Tag: positive review

Audio Drama Review: The Reification of Hans Gerber

The Reification of Hans Gerber is an original Sherlock Holmes audio drama written in the twenty-first century. However, if you weren’t familiar with the Doyle canon, you’d be hard pressed to know that this was written by Doyle himself.

The plot captures the feel and atmosphere of Holmes without retreading over old ground. Holmes is called in to investigate the death of a wealthy man who left behind three nephews and a niece who expect to inherit until the will disappears, then one man is set to inherit. At first, it’s the eldest cousin, but a disowned relative named Hans Gerber emerges to claim the estate. It appears he’s out for more than the old man’s money when one of the cousins is murdered. The mystery is thoroughly engaging from start to finish.

Nicholas Briggs turns in his usual superb performance as Holmes, and Richard Earl plays Watson perfectly in the Edward Hardwicke tradition. One of the reasons the story feels so authentic is the amount of narration and description involved and Earl is a superb narrator. The other outstanding performance was Terry Malloy who plays Inspector Bainbridge, a police inspector who shows an amazing amount of competence.

It’s hard to overstate how much I enjoyed this. Pastiches so often fail to capture the feel of the original or are so busy inserting modern sensibilities and personalities into the story that they feel out of place. The authenticity of the story is outstanding. It’s tour de force  in writing, acting,  and production values.

Rating: 4.5 out of 5.0

If you enjoyed this post, you can have new posts about Detective stories and the golden age of radio and television delivered automatically to your Kindle.

This post contains affiliate links, which means that items purchased from these links may result in a commission being paid to the author of this post at no extra cost to the purchase

Audio Drama Review: The Empire Strikes Back Original Radio Drama


The Empire Strikes Back was adapted by NPR soon after its release, just as the original Star Wars film was. Mark Hamill and Anthony Williams once again reprised their roles as Luke Skywalker and C-3PO with Billy Dee Williams also joining the cast as Lando Calrissian. The rest of the roles from the movie were filled in by other actors with Ann Sachs as Leia, Perry King as Hans Solo, Brock Peters as Darth Vader, and introducing John Lithgow as Yoda.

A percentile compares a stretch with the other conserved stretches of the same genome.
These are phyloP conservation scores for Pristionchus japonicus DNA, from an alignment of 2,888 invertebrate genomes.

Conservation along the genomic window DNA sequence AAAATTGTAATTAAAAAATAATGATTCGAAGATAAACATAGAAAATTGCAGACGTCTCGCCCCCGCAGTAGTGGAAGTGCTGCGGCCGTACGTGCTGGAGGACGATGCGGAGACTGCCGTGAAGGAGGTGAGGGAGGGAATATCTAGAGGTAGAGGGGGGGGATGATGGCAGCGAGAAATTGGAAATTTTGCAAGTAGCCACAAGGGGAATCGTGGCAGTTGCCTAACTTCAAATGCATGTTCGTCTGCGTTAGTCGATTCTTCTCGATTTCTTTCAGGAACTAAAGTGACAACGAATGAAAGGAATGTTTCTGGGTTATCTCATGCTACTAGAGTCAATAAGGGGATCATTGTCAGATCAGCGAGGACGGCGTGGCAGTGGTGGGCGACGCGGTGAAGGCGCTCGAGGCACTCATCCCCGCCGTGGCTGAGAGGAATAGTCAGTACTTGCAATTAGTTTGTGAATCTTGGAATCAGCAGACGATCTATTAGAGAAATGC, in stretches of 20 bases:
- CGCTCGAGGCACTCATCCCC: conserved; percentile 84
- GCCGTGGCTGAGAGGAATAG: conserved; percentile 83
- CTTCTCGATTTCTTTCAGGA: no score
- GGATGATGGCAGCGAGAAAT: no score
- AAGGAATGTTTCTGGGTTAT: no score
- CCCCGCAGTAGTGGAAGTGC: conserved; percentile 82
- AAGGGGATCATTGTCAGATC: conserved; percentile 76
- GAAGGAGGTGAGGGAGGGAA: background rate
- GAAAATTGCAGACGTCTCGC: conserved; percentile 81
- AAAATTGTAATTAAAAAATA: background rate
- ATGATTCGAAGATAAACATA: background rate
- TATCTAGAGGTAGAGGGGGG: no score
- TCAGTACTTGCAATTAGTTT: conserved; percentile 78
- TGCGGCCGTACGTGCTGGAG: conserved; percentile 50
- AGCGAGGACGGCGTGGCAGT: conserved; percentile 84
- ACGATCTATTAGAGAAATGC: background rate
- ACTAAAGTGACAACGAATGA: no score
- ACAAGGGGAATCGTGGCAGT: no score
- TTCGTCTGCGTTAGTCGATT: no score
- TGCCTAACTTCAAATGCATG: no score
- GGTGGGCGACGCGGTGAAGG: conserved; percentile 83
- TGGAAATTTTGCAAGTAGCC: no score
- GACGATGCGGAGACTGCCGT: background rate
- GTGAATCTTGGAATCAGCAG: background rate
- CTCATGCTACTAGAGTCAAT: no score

Compared to the solid Star Wars Radio Drama, the ten part Empire Strikes Back is a far better production. There’s hardly any padding (and none after the first episode.) The production works perfectly as an Adventure radio serial rather than a supplementary derivative of its source material. There’s quite a bit of extra running time and it’s all used to good effect and the big winner is the character of Hans Solo who is fleshed out even more than in the film. The audio drama fleshes out his relationship with Luke as well as Leia.

Perry King started off a bit shaky in Star Wars as Hans Solo, but he gives a really compelling performance here and his interpretation of Solo is different but just as good as what Harrison Ford did on the screen. Ann Sachs turns in another great turn as Princess Leia and again, the audio makes her a much stronger character.

The same thing goes for Brock Peters who is absolutely brilliant as Vader, who also gets more scenes in the course of the search for rebel base and for Vader. Peters has captured the essence and menace of Vader while offering his own twist.

Anthony and Billy Dee Williams as well as Hammil turn in good performances that are little different than what they did on screen.

The sound effects and music are exactly what you’d expect from Lucasfilms and the action is really well-executed. The awkward adaptations from screen to audio in Star Wars has become much more seamless and natural.

Probably the only really disappointing aspect of the production was John Lithgow as Yoda. Lithgow is a talented actor who has gone to much bigger and better things, yet while Peters, King, and Sachs took their iconic roles and made them their own, Lithgow essentially does a so-so imitation of Frank Oz’s performance. It made me wish they’d just gotten Frank Oz in the first place.

Still, despite that weak spot, this is one of the best Audio Drama series I’ve heard. It shows greater appreciation for the medium and really hits it out of the park, making this iconic story come alive.

Rating: 4.75 out of 5.0

 

If you enjoyed this post, you can have new posts about Detective stories and the golden age of radio and television delivered automatically to your Kindle.

This post contains affiliate links, which means that items purchased from these links may result in a commission being paid to the author of this post at no extra cost to the purchase